edited February 9 elijahg
  • Reply 6 of 8
    Many seem to forget, especially those who complain about Cook and pine for Jobs, is that he was the person whom Jobs chose to be his successor, and safeguard his legacy.

    Jobs recruited Cook to the company, worked with him for many years, and knew exactly what he was getting.  By giving Ive equal power, Jobs probably hoped that Cook and Ive would be able to carry on some semblance of the leadership they had, but in fact, Ive without Jobs lacked the ying/yang, and did not result in the best of Ive.  Ive's unchecked impulses that sacrificed usability for design (Butterfly Keyboard, Dongle CIty, anyone?) are being undone as products are remade with a more pragmatic approach.

    There is also little doubt that many of the Cook complainers jumped on the Apple bandwagon after the Jobs II era made it a mainstream success, and did not experience the post-Jobs I Sculley/Spindler/Amelio era, when the company's very existence was threatened.  It could be much worse.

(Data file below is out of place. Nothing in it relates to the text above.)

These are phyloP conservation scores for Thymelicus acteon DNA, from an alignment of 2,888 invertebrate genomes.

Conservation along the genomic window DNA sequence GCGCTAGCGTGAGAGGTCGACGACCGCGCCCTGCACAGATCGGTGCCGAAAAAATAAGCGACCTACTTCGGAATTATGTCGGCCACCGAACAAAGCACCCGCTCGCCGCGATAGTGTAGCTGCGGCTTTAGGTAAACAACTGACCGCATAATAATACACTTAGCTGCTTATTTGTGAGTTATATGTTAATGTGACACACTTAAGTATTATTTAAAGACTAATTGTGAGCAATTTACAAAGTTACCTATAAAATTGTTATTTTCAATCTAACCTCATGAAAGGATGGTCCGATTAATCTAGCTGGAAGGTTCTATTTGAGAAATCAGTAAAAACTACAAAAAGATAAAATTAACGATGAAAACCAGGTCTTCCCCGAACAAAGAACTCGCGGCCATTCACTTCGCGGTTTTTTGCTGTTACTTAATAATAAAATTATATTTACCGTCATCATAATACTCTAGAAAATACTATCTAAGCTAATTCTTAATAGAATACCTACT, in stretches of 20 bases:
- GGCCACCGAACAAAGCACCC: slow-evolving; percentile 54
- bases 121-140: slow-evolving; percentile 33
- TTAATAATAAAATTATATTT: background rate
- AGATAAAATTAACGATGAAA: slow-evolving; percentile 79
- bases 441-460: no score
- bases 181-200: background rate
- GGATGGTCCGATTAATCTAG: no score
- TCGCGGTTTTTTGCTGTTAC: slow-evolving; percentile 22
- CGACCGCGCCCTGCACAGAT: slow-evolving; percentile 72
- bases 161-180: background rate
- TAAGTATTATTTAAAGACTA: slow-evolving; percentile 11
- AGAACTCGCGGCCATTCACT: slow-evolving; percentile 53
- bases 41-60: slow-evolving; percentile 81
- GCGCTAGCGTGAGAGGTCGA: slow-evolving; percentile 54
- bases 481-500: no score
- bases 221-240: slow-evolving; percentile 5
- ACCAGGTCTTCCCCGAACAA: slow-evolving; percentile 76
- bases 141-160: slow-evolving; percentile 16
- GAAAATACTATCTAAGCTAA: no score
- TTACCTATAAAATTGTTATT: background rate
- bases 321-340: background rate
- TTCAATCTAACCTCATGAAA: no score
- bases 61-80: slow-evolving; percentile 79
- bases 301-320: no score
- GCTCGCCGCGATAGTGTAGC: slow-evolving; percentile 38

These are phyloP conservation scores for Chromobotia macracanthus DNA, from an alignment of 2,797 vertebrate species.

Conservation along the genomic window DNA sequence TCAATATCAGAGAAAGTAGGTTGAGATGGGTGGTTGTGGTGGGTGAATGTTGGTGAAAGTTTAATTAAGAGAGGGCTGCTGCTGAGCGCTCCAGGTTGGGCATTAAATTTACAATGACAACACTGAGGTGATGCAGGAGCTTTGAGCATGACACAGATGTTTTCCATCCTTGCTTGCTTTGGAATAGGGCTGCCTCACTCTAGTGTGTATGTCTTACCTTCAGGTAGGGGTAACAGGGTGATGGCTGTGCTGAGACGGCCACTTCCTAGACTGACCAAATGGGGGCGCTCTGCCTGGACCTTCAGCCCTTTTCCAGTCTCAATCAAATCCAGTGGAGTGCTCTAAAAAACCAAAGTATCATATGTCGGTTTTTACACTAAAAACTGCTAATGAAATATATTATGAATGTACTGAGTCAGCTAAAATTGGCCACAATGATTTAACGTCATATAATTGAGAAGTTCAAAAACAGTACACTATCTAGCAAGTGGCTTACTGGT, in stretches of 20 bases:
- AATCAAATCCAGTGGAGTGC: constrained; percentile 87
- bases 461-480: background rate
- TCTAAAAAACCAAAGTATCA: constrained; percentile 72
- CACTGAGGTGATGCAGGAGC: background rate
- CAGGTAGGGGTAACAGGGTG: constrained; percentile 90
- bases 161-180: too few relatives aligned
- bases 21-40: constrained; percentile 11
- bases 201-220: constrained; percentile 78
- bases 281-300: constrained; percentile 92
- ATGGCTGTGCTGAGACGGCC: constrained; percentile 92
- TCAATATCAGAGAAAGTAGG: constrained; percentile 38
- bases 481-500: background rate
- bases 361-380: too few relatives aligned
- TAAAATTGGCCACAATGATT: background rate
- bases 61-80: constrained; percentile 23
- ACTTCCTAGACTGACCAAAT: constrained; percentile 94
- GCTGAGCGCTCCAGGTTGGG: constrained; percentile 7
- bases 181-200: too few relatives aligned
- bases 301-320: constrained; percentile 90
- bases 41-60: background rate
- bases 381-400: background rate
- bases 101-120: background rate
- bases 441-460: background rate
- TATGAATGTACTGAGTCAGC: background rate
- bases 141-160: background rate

And, lest we forget, Jobs was not perfect either, and there are absolutely no guarantees Apple would be in a different place, or pursue a different business strategy if he was still leading the company.  If anything, Apple's current success with services may have occurred despite him, as his track record in that respect was never good.
    edited February 9
  • Reply 7 of 8
    MacPro said:
    asdasd said:
    I didn’t like him at first. He’s too much driven by the stock market (I thought) and less into product. 
    So I thought. 

    But now I feel he’s the best CEO since Jobs. And I mean anywhere. Maybe Musk is more innovative but Cook is an incredible operations focussed CEO. And Apple has been extremely innovative under his reign. I can’t imagine the jobs era, had it continued, being better. It would have been different though. 
    I agree with all you say.  Of course, had Steve continued Tim would still have been CFO I have to assume.  So, I think Apple would have still been riding high.
    Tim was COO.
    edited February 10 watto_cobra
  • Reply 8 of 8
    It's no longer a products company, and it doesn't need to be. It has become a bank of sorts.

    Although I'm more interested in seeing products and simple, smart and functional operating systems like we used to before OS X Yosemite.
    What?  Apple offers no financing or holding of your funds (excluding gift cards).

    Their income is from products & services, with products being the biggest piece.
    watto_cobra